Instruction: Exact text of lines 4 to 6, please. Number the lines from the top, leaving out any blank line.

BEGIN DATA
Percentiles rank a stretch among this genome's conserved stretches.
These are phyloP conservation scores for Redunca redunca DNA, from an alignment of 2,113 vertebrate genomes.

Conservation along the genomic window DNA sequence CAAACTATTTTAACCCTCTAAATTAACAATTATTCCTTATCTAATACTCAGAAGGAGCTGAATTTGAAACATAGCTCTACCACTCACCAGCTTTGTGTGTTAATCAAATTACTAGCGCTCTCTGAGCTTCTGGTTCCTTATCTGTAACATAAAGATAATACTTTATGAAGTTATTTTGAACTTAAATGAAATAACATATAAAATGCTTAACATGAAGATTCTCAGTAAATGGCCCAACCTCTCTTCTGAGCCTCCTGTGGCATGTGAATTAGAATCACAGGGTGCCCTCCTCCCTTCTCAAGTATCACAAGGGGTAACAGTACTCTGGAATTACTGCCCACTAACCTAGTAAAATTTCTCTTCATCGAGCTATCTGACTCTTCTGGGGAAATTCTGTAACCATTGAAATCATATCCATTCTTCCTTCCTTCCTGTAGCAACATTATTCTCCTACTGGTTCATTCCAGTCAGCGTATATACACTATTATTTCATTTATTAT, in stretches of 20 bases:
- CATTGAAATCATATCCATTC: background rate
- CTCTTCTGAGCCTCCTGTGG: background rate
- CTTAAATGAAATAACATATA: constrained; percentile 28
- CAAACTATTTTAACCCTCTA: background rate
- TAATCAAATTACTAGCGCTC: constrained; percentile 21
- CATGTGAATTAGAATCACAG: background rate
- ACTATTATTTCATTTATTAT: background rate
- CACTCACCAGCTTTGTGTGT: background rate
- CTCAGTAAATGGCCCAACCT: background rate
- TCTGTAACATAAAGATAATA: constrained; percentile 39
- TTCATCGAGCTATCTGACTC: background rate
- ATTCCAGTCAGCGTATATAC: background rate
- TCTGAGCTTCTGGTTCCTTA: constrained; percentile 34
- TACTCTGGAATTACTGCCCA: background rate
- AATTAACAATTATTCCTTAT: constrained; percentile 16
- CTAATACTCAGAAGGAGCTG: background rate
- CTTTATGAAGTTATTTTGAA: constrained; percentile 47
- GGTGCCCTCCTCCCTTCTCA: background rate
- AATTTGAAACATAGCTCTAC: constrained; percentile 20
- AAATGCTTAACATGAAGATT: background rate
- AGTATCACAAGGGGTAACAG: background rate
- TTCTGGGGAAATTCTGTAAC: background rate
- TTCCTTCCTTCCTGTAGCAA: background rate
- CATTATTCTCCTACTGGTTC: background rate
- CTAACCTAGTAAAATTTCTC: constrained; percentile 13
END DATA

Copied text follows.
- CATTGAAATCATATCCATTC: background rate
- CTCTTCTGAGCCTCCTGTGG: background rate
- CTTAAATGAAATAACATATA: constrained; percentile 28